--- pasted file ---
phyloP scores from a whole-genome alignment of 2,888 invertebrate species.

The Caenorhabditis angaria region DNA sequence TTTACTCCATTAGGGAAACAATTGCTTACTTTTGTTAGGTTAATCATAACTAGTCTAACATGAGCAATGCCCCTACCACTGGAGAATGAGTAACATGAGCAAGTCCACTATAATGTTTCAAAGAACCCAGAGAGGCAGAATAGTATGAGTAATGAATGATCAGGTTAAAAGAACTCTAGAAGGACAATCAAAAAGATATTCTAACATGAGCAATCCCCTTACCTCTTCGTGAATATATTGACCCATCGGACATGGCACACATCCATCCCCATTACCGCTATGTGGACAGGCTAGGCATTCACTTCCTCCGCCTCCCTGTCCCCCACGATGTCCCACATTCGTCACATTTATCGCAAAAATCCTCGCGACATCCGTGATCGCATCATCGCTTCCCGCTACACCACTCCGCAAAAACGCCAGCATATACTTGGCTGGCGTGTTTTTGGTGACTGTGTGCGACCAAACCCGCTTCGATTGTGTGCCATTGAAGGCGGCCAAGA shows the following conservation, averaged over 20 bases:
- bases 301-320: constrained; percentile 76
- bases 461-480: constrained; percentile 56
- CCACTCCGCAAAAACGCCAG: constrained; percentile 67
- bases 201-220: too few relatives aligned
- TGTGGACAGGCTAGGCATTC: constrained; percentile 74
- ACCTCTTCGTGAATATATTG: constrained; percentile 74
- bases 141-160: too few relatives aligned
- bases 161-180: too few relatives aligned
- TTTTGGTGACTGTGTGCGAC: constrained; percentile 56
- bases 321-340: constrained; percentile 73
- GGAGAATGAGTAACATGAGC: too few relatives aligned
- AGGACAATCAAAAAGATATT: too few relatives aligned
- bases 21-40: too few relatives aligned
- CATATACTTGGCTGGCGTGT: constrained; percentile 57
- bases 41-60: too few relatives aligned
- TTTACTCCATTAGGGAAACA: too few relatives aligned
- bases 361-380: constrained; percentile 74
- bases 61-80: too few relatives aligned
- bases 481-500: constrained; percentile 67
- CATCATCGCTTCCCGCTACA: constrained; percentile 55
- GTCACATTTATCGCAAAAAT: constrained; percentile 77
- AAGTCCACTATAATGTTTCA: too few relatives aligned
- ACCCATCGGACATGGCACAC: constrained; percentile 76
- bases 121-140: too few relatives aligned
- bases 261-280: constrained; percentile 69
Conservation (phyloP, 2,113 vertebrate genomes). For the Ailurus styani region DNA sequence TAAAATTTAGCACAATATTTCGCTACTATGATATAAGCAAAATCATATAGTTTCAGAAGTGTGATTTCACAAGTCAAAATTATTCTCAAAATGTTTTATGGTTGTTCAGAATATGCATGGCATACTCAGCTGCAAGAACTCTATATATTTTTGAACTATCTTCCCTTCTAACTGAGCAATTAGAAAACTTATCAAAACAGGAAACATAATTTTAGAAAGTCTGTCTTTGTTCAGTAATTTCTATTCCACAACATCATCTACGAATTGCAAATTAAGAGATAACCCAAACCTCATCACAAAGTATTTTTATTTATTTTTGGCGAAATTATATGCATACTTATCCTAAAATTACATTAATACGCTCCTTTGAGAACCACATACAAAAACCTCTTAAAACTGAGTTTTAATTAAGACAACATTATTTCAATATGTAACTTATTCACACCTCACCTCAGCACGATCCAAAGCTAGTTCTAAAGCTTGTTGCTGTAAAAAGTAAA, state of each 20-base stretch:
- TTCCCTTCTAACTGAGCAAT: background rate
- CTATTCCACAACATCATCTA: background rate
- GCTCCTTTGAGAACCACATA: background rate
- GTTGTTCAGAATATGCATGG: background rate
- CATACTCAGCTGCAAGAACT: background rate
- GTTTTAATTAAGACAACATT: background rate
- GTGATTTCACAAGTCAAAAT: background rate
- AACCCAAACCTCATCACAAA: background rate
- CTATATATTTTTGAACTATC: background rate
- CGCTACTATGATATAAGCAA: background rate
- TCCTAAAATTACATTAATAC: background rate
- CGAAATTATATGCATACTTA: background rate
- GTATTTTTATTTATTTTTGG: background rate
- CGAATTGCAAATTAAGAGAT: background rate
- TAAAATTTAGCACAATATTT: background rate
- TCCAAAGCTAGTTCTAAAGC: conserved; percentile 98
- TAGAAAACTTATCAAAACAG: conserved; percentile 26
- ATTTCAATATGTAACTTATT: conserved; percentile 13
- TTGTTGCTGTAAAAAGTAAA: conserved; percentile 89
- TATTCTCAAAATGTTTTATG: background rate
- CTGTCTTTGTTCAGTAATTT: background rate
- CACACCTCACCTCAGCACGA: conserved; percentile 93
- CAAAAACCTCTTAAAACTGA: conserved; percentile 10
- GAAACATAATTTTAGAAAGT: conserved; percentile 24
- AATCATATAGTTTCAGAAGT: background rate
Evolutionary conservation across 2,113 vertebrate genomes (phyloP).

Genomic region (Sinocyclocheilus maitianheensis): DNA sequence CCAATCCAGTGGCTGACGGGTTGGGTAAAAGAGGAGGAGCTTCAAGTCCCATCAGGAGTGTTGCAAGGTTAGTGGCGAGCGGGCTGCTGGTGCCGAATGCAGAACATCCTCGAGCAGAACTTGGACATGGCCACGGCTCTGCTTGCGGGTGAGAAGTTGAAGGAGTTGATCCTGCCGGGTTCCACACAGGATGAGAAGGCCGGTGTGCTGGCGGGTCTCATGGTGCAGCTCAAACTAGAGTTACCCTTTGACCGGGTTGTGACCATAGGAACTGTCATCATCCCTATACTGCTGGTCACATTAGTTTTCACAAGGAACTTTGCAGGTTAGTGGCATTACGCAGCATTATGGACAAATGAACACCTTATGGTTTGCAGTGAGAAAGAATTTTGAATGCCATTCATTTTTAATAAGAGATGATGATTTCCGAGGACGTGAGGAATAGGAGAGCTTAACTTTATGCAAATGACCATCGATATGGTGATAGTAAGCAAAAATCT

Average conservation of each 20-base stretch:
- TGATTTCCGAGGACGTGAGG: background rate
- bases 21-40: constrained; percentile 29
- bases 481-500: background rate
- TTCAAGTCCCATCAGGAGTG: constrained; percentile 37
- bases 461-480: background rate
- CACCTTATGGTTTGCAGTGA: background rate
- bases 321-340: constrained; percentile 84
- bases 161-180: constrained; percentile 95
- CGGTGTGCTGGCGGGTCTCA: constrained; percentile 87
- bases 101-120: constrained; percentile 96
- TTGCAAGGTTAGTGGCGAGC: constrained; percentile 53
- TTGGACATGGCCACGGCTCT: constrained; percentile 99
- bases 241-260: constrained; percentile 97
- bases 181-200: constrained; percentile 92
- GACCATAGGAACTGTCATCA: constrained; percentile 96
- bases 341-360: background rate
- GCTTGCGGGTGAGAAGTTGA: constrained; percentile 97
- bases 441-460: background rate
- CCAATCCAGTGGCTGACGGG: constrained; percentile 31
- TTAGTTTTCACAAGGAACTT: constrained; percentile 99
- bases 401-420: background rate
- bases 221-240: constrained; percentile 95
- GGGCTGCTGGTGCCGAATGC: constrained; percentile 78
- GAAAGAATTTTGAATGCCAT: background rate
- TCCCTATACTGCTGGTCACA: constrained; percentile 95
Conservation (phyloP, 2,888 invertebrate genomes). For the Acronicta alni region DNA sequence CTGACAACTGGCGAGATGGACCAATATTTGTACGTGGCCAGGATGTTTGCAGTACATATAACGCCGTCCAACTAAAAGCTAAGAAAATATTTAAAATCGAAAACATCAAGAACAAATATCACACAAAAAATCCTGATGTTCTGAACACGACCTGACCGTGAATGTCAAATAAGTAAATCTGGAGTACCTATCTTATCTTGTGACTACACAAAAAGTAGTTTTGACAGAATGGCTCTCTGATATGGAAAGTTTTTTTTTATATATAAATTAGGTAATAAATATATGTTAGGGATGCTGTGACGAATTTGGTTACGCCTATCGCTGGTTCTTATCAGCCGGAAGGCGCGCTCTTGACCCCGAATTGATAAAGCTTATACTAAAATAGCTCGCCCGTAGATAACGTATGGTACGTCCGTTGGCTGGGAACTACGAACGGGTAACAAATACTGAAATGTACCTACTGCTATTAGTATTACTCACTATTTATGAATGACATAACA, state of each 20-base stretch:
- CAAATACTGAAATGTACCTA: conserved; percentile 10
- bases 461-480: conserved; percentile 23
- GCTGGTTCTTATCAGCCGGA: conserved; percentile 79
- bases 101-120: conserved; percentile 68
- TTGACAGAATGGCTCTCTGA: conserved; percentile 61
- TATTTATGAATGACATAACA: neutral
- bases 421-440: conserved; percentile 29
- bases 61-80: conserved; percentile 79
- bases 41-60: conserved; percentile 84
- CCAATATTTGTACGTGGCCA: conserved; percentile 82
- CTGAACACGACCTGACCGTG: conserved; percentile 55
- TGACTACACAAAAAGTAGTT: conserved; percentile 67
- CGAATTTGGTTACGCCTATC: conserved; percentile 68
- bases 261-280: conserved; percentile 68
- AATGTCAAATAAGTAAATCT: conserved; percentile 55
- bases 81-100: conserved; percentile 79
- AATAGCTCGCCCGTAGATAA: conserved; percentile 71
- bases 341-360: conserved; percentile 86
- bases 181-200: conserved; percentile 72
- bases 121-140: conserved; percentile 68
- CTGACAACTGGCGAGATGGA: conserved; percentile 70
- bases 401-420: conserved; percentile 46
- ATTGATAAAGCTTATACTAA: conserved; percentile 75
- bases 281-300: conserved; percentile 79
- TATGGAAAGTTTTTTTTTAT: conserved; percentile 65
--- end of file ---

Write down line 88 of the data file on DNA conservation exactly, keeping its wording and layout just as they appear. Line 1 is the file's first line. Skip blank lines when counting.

- TATTTATGAATGACATAACA: neutral